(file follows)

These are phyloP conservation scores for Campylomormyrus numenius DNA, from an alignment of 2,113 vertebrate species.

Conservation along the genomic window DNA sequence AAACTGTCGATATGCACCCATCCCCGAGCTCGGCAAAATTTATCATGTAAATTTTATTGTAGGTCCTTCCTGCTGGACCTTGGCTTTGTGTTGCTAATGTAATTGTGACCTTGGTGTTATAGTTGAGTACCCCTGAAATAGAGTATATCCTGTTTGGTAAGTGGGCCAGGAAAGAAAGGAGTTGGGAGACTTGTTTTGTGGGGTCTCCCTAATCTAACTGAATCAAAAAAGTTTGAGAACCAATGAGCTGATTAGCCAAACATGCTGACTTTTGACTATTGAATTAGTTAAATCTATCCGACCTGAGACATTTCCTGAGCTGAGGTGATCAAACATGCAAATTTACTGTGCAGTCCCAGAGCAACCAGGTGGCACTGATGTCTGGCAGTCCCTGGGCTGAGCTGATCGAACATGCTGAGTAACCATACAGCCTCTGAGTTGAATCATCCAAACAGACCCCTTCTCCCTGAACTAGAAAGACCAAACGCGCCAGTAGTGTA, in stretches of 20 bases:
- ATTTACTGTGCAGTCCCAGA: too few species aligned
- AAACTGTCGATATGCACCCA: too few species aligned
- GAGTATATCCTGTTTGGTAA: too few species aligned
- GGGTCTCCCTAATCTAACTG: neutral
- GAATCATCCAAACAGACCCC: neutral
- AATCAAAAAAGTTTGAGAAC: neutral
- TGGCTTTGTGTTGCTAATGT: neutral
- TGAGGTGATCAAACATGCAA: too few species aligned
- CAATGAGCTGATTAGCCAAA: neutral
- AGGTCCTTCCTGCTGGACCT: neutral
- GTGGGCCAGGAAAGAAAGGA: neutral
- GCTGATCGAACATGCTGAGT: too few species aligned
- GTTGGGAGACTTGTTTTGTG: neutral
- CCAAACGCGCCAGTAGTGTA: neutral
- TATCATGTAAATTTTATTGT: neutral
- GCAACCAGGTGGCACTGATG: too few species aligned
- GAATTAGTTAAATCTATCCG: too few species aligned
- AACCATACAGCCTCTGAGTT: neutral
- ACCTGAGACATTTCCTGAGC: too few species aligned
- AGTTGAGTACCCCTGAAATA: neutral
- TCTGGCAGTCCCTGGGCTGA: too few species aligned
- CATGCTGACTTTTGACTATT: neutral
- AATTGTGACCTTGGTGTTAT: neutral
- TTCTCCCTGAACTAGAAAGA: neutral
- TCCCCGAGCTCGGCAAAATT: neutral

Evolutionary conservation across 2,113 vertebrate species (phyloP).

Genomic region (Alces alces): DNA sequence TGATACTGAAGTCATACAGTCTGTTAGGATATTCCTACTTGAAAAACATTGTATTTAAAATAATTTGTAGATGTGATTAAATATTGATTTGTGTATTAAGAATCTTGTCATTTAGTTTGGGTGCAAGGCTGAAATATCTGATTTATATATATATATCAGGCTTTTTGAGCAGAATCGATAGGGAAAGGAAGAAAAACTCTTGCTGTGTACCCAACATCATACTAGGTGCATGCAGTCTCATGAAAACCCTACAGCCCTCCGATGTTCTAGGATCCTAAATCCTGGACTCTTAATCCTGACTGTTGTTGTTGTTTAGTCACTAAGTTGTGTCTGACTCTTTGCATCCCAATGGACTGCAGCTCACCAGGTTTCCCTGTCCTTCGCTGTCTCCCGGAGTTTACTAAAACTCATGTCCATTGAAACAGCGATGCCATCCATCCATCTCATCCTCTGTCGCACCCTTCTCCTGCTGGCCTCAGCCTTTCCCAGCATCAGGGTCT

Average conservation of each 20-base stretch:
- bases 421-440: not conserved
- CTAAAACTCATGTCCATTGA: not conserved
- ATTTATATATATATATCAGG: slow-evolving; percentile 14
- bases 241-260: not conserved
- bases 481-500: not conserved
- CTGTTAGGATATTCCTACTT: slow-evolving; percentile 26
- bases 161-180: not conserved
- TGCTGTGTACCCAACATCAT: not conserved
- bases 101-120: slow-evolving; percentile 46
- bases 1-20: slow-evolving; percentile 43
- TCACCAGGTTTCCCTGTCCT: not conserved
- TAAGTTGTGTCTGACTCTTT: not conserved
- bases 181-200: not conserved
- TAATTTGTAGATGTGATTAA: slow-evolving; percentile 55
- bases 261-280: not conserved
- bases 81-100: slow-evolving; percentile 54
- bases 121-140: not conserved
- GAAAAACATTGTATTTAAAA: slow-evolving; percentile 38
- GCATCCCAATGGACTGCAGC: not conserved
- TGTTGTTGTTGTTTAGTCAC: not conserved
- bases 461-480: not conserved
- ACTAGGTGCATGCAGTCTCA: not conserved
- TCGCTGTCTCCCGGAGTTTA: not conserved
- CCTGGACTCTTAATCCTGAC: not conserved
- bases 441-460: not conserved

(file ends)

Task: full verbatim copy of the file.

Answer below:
These are phyloP conservation scores for Campylomormyrus numenius DNA, from an alignment of 2,113 vertebrate species.

Conservation along the genomic window DNA sequence AAACTGTCGATATGCACCCATCCCCGAGCTCGGCAAAATTTATCATGTAAATTTTATTGTAGGTCCTTCCTGCTGGACCTTGGCTTTGTGTTGCTAATGTAATTGTGACCTTGGTGTTATAGTTGAGTACCCCTGAAATAGAGTATATCCTGTTTGGTAAGTGGGCCAGGAAAGAAAGGAGTTGGGAGACTTGTTTTGTGGGGTCTCCCTAATCTAACTGAATCAAAAAAGTTTGAGAACCAATGAGCTGATTAGCCAAACATGCTGACTTTTGACTATTGAATTAGTTAAATCTATCCGACCTGAGACATTTCCTGAGCTGAGGTGATCAAACATGCAAATTTACTGTGCAGTCCCAGAGCAACCAGGTGGCACTGATGTCTGGCAGTCCCTGGGCTGAGCTGATCGAACATGCTGAGTAACCATACAGCCTCTGAGTTGAATCATCCAAACAGACCCCTTCTCCCTGAACTAGAAAGACCAAACGCGCCAGTAGTGTA, in stretches of 20 bases:
- ATTTACTGTGCAGTCCCAGA: too few species aligned
- AAACTGTCGATATGCACCCA: too few species aligned
- GAGTATATCCTGTTTGGTAA: too few species aligned
- GGGTCTCCCTAATCTAACTG: neutral
- GAATCATCCAAACAGACCCC: neutral
- AATCAAAAAAGTTTGAGAAC: neutral
- TGGCTTTGTGTTGCTAATGT: neutral
- TGAGGTGATCAAACATGCAA: too few species aligned
- CAATGAGCTGATTAGCCAAA: neutral
- AGGTCCTTCCTGCTGGACCT: neutral
- GTGGGCCAGGAAAGAAAGGA: neutral
- GCTGATCGAACATGCTGAGT: too few species aligned
- GTTGGGAGACTTGTTTTGTG: neutral
- CCAAACGCGCCAGTAGTGTA: neutral
- TATCATGTAAATTTTATTGT: neutral
- GCAACCAGGTGGCACTGATG: too few species aligned
- GAATTAGTTAAATCTATCCG: too few species aligned
- AACCATACAGCCTCTGAGTT: neutral
- ACCTGAGACATTTCCTGAGC: too few species aligned
- AGTTGAGTACCCCTGAAATA: neutral
- TCTGGCAGTCCCTGGGCTGA: too few species aligned
- CATGCTGACTTTTGACTATT: neutral
- AATTGTGACCTTGGTGTTAT: neutral
- TTCTCCCTGAACTAGAAAGA: neutral
- TCCCCGAGCTCGGCAAAATT: neutral

Evolutionary conservation across 2,113 vertebrate species (phyloP).

Genomic region (Alces alces): DNA sequence TGATACTGAAGTCATACAGTCTGTTAGGATATTCCTACTTGAAAAACATTGTATTTAAAATAATTTGTAGATGTGATTAAATATTGATTTGTGTATTAAGAATCTTGTCATTTAGTTTGGGTGCAAGGCTGAAATATCTGATTTATATATATATATCAGGCTTTTTGAGCAGAATCGATAGGGAAAGGAAGAAAAACTCTTGCTGTGTACCCAACATCATACTAGGTGCATGCAGTCTCATGAAAACCCTACAGCCCTCCGATGTTCTAGGATCCTAAATCCTGGACTCTTAATCCTGACTGTTGTTGTTGTTTAGTCACTAAGTTGTGTCTGACTCTTTGCATCCCAATGGACTGCAGCTCACCAGGTTTCCCTGTCCTTCGCTGTCTCCCGGAGTTTACTAAAACTCATGTCCATTGAAACAGCGATGCCATCCATCCATCTCATCCTCTGTCGCACCCTTCTCCTGCTGGCCTCAGCCTTTCCCAGCATCAGGGTCT

Average conservation of each 20-base stretch:
- bases 421-440: not conserved
- CTAAAACTCATGTCCATTGA: not conserved
- ATTTATATATATATATCAGG: slow-evolving; percentile 14
- bases 241-260: not conserved
- bases 481-500: not conserved
- CTGTTAGGATATTCCTACTT: slow-evolving; percentile 26
- bases 161-180: not conserved
- TGCTGTGTACCCAACATCAT: not conserved
- bases 101-120: slow-evolving; percentile 46
- bases 1-20: slow-evolving; percentile 43
- TCACCAGGTTTCCCTGTCCT: not conserved
- TAAGTTGTGTCTGACTCTTT: not conserved
- bases 181-200: not conserved
- TAATTTGTAGATGTGATTAA: slow-evolving; percentile 55
- bases 261-280: not conserved
- bases 81-100: slow-evolving; percentile 54
- bases 121-140: not conserved
- GAAAAACATTGTATTTAAAA: slow-evolving; percentile 38
- GCATCCCAATGGACTGCAGC: not conserved
- TGTTGTTGTTGTTTAGTCAC: not conserved
- bases 461-480: not conserved
- ACTAGGTGCATGCAGTCTCA: not conserved
- TCGCTGTCTCCCGGAGTTTA: not conserved
- CCTGGACTCTTAATCCTGAC: not conserved
- bases 441-460: not conserved